From 6 April 2016, if you’re a basic rate taxpayer you’ll be able to earn up to £1,000 in savings income tax-free. Higher rate taxpayers will be able to earn up to £500. This is called the Personal Savings Allowance.
- most people will no longer pay tax on savings interest
- banks and building societies will stop deducting tax from your account interest
If you already receive interest without tax being taken off, you’ll no longer need to tell your bank or building society that you qualify for tax-free interest.
Savings income includes account interest from:
- bank and building society accounts
- accounts with providers like credit unions or National Savings and Investments
It also includes:
- interest distributions (but not dividend distributions) from authorised unit trusts, open-ended investment companies and investment trusts
- income from government or company bonds
- most types of purchased life annuity payments
Interest from Individual Savings Accounts (ISAs) doesn’t count towards your Personal Savings Allowance because it’s already tax-free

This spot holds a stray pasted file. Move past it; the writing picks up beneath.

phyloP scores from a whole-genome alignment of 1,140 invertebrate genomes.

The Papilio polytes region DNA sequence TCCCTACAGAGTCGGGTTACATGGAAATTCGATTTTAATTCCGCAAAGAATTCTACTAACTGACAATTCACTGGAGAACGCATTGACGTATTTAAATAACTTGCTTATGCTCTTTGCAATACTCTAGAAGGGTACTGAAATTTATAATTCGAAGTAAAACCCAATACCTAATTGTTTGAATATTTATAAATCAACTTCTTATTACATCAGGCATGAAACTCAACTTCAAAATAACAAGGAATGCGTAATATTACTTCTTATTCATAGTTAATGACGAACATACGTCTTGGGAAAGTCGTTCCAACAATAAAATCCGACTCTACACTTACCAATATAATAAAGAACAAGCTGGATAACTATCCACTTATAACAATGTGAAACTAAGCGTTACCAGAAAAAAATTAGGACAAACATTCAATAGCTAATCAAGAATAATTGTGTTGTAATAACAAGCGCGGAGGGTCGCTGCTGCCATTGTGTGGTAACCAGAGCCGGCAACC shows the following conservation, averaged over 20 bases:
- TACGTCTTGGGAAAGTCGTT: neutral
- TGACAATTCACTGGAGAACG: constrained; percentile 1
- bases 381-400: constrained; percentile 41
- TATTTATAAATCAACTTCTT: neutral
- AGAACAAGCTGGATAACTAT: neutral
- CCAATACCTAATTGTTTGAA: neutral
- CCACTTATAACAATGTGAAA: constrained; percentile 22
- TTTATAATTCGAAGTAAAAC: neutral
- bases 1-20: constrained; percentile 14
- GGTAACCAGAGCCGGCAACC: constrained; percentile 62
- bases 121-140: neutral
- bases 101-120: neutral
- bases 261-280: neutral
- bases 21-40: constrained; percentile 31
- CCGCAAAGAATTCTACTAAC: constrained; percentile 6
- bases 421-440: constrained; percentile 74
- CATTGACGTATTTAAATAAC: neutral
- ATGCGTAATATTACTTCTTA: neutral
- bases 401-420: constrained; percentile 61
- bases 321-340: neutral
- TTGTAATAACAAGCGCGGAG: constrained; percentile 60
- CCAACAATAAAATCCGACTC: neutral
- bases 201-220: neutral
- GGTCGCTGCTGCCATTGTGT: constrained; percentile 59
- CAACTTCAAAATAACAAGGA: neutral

If your total taxable income is less than £17,000 you won’t pay tax on any savings income
The amount of your Personal Savings Allowance depends on your adjusted net income.
The table shows your allowance from 6 April 2016, depending on whether you’re a basic, higher or additional rate taxpayer.
|Tax rate||Income band (adjusted net income)||Personal Savings Allowance|
|Basic 20%||Up to £43,000||Up to £1,000 in savings income is tax-free|
|Higher 40%||£43,001 – £150,000||Up to £500 in savings income is tax-free|
|Additional 45%||Over £150,000||No Personal Savings Allowance|
You don’t need to do anything to claim your Personal Savings Allowance.
If you’re a basic rate taxpayer and have savings income or interest of more than £1,000 (£500 for higher rate taxpayers), you’ll have to pay some tax on this. But you don’t need to do anything yet.
HMRC will normally collect the tax by changing your tax code. Banks and building societies will give HMRC the information they need to do this.
If you fill in a Self-Assessment tax return you should carry on doing this as normal.